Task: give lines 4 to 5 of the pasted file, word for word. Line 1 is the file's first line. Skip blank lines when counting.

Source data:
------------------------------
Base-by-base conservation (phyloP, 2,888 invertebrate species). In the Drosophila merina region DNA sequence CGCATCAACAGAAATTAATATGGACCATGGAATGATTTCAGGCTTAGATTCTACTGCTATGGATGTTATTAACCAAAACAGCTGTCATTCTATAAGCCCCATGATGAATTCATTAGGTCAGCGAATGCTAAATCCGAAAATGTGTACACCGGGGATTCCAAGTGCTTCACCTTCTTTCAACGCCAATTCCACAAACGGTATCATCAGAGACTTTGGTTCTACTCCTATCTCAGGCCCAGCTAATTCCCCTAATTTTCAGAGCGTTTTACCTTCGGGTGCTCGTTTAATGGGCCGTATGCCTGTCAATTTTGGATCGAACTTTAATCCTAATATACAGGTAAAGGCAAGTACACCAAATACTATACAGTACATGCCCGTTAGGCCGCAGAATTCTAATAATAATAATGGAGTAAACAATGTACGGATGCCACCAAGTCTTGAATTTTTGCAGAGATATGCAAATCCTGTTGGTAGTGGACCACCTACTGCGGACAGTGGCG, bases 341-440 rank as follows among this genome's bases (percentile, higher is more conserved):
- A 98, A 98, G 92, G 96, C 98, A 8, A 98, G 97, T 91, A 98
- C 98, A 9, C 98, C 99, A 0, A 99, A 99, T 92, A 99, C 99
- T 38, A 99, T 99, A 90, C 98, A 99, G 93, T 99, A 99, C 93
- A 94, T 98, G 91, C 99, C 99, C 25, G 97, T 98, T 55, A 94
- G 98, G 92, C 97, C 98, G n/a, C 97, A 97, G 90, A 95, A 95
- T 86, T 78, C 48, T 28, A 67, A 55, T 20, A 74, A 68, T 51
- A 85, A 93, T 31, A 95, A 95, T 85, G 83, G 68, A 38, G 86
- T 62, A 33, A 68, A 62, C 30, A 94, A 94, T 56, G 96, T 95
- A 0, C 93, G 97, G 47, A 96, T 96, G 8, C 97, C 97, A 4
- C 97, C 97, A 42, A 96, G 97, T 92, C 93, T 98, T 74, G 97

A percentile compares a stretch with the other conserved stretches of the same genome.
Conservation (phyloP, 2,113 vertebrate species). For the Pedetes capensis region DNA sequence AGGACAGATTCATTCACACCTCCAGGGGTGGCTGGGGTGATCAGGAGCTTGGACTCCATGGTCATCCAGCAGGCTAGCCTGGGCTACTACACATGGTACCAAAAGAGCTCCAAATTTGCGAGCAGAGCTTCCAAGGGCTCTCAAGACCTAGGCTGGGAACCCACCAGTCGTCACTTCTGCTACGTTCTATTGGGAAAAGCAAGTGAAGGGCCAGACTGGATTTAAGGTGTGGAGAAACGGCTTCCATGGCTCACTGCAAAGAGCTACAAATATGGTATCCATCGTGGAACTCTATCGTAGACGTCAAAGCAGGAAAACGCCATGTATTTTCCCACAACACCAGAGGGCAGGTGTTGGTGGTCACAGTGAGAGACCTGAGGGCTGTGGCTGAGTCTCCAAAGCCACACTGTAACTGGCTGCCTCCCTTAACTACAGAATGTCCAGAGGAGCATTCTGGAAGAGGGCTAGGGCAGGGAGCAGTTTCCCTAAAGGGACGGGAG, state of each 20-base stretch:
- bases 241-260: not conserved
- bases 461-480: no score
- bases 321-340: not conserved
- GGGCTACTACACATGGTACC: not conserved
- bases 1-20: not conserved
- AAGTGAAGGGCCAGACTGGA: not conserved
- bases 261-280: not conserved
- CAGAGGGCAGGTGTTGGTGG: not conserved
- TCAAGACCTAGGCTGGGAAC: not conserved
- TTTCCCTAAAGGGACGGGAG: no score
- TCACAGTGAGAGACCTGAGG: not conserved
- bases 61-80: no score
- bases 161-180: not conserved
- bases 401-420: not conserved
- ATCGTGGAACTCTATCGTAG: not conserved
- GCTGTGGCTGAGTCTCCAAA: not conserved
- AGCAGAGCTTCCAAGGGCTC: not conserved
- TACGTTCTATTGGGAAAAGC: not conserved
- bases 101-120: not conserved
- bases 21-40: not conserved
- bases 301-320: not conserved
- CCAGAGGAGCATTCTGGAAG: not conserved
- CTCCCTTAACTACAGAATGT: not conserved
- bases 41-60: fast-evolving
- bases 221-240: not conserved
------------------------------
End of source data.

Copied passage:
- T 38, A 99, T 99, A 90, C 98, A 99, G 93, T 99, A 99, C 93
- A 94, T 98, G 91, C 99, C 99, C 25, G 97, T 98, T 55, A 94